The Man Who Lived Underground Essay

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Bily has written for a wide variety of educational publishers, and directs an interdisciplinary college program for talented high school students. In the following essay, she discusses the strategies Wright uses to present Fred Daniels both as a representative African-American man in a racist society and as an Everyman whose Crisis transcends race.

When a writer produces a story that becomes an overnight sensation, it is usually because she or he has written something that touches a nerve in the audience, often one that the readers did not even know was raw and exposed. This is what happened with Richard Wright's Native Son, which became a Book-of-the-Month Club selection and sold 200,000 copies in three weeks. Many found in Wright's novel their first exposure to what life was like for African Americans in the Northern cities. Certainly, most of the book's white readers had no intimate acquaintance with African...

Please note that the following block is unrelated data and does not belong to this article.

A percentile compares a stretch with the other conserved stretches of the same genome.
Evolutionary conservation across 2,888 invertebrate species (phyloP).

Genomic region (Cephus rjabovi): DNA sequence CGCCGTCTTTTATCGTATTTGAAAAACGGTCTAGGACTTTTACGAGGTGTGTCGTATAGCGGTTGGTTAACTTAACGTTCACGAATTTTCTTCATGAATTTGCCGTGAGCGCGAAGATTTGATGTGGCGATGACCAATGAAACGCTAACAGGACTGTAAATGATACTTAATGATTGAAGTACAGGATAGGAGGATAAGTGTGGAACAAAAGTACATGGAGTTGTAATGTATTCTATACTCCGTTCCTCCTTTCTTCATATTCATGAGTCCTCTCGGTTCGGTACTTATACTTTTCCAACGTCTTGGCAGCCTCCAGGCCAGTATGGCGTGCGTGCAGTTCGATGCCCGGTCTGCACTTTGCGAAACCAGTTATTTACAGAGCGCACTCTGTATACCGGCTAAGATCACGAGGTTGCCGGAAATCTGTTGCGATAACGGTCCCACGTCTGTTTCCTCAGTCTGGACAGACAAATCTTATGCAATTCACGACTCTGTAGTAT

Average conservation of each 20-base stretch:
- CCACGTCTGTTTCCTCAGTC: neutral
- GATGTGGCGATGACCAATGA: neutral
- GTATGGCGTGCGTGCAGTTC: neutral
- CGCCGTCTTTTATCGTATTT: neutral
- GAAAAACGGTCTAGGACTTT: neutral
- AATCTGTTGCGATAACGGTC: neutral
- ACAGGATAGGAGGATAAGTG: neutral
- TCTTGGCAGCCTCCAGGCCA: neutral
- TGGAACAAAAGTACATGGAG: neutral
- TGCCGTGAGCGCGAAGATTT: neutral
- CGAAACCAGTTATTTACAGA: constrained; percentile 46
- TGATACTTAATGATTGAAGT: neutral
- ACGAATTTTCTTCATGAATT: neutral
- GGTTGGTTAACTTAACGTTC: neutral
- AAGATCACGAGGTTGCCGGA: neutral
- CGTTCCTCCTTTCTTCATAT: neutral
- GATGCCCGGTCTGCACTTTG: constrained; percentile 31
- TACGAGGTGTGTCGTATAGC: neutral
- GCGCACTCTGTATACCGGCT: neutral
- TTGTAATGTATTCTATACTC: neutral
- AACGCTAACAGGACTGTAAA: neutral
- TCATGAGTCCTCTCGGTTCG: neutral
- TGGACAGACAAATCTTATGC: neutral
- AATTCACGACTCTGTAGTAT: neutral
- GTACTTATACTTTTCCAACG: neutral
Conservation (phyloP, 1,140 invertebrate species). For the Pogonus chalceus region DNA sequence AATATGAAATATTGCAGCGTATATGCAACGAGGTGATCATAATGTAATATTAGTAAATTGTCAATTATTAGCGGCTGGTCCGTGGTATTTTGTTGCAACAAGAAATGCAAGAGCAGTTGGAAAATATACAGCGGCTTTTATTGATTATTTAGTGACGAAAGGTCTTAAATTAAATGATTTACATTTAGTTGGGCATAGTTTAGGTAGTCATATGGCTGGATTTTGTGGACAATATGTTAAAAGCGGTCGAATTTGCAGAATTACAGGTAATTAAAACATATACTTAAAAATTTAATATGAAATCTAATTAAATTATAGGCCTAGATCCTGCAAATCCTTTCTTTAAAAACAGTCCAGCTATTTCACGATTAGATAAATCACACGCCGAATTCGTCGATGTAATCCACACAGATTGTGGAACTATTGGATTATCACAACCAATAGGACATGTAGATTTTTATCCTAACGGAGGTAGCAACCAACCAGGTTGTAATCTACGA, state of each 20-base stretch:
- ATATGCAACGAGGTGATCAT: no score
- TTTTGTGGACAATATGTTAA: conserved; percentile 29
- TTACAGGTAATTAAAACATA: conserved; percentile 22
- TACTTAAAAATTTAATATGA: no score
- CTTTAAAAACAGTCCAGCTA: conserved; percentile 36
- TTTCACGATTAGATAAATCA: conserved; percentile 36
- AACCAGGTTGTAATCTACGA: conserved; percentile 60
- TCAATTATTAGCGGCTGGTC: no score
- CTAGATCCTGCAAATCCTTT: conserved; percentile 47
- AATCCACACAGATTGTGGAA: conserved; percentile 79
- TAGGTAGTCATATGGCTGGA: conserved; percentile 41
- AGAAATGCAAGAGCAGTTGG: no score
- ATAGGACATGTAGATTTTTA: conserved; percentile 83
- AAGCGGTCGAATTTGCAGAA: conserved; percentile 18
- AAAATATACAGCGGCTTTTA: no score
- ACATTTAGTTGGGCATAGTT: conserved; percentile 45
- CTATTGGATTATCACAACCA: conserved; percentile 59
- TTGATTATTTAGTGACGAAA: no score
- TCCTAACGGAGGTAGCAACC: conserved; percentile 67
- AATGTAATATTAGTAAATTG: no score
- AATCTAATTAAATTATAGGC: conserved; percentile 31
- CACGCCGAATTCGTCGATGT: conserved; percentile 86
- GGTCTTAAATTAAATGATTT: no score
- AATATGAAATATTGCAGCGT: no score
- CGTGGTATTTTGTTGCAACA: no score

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This section contains 1,556 words
(approx. 4 pages at 400 words per page)
Buy The Man Who Lived Underground Study Guide
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